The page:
In arguing the appeal before us, learned counsel for the Appellants, Mr.Shofu, argued three grounds of appeal. Learned counsel argued the first ground of appeal which was to the effect that the trial civil area court was wrong to accept Zanna Umaru Benisheikh as the representative of the Borno Local Authority as his appointment had not complied with the requirements of section 28(3) of the Area Court Edict, 1968 (No, 1 of 1968) of the then North-Eastern State. The complaint was that there was nothing on the record to show that Zanna Umaru was a member or an officer of the Borno L.A. He argued further that the representative must be appointed in writing. We are satisfied that the trial civil area court was amply satisfied that Zanna Umaru Benisheikh was the accredited representative of the Borno L.A, The 10 Appellants also were specifically asked as to whether they agreed to Zanna Umaru Benisheikh to be the representative of the Borno L. A, and they agreed. This ground is rejected and it fails.

The 2nd and 3rd grounds of appeal were argued together. The two grounds complained of misdirection by the High Court in that "the High Court of Appeal misdirected itself in law" in holding that it did not agree with the Upper Area Court when the latter Court said that the house had been in the possession of Lawan Bukar and others for over 31 years. The argument put forward was that the first appellant built nine houses and six latrines in the compound shown to him. Counsel, conceded that Lewan )11 Bukar never lived in the said compound but argued that the brother of Lawan Bukar who was appointed village head lived in the compound and the third village head was also a brother to Lawan Bukar. Hence no complaint, When however Mala Ali was appointed and put in the compound Lawan Bukar and his brothers now complain. The learned State Counsel, Ibrahim Garndawa in reply submitted that the compound was chosen as walled by the then Native Authority and was shown to Lawan Bukar as the house of the village head. The house had been  maintained by the Native Authority and the present Local Authority. It was also only the nominees of the Local Authority who were allowed to live in the house, He submitted that from 1942 to date it was the Local Authority that was in possession of the property, He finally submitted that both the High Court and the Yerwa Civil Area Court had stated the correct law under Moslem Law and it was the Upper Area Court which was wrong. We have considered the arguments of both counsel. It is clear that the evidence as given before the Civil Area Court clearly disclosed that in 1942 the site shown to Lawan Bukar was shown to him as the compound of the village head and not his personal property. It was already walled round by the then Native Authority, Neither Lawan Bukar nor any of his brothers complained that they were not allocated new plots at Gamboru. We are in agreement with both the High Court and the trial Civil Area Court that the appellants had not produced evidence other than themselves but the respondent produced two witnesses as required by Moslem Law. It was only the appellants themselves who spoke before the court in favour of their claim. These grounds of appeal also fail.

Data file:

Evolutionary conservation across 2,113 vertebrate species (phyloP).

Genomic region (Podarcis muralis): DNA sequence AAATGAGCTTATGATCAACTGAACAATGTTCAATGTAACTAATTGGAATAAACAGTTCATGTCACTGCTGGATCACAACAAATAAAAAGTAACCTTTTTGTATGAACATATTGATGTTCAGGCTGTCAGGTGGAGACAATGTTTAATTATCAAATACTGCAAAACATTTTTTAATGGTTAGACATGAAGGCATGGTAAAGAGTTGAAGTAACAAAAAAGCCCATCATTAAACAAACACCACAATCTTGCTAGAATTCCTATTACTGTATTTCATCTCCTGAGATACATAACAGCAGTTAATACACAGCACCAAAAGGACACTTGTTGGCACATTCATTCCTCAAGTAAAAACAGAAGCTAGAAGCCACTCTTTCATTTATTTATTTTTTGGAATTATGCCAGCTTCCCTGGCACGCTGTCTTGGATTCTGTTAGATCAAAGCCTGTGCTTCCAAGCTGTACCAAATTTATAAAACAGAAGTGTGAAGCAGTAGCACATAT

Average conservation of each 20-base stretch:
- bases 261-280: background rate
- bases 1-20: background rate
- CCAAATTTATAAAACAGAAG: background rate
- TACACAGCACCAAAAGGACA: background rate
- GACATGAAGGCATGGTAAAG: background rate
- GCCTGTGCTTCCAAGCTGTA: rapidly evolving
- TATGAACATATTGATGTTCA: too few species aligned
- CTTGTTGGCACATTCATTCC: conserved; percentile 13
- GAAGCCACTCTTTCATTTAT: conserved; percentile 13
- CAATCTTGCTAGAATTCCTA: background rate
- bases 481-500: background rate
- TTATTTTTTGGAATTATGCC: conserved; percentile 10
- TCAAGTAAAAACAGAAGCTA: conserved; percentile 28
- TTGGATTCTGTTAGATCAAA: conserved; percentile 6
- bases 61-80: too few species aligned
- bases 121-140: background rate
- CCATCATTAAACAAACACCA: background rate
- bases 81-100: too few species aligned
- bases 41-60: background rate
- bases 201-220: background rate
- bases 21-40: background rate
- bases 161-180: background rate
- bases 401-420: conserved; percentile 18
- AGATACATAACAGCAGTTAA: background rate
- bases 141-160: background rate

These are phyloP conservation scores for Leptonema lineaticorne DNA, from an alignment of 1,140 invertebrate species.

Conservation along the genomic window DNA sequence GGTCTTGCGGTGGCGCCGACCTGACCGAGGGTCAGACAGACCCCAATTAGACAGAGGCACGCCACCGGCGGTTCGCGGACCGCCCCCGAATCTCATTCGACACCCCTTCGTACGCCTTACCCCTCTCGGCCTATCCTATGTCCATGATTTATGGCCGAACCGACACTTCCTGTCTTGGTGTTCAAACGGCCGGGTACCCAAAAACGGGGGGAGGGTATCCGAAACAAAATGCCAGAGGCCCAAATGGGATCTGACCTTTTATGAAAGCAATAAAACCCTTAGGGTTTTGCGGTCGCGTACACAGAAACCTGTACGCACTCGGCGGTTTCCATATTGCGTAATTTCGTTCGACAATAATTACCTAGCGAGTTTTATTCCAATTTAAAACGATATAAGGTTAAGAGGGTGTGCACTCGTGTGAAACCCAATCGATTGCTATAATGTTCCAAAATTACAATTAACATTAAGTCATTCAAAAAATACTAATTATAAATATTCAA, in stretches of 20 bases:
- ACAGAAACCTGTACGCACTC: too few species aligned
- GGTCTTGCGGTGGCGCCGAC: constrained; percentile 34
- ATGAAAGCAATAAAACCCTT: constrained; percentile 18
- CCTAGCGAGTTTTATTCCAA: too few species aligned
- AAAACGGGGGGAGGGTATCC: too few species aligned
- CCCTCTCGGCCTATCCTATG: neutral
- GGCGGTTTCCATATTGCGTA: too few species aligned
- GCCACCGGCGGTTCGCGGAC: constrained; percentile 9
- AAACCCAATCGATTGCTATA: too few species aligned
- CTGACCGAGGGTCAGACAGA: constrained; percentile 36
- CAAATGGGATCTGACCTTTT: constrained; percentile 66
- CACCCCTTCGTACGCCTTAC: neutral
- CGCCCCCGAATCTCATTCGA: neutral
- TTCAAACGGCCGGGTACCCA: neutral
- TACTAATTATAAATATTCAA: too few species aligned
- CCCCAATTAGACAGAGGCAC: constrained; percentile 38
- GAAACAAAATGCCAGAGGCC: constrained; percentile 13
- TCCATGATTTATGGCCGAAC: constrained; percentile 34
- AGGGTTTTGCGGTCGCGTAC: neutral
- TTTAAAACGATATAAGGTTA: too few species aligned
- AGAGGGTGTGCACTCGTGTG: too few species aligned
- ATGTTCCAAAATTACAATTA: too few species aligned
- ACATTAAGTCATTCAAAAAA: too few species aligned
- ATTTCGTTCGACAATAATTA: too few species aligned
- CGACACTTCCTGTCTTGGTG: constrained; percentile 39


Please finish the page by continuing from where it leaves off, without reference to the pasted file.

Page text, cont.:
It was pertinent to note the dialogue with the 1st appellant in the Upper Area Court which reads:

"Court to Lawan Bukar: What was the decision of the court? He said: The Court gave our father's compound to Borno L,A. Court to Lawan Bukar. What was your reason of appeal?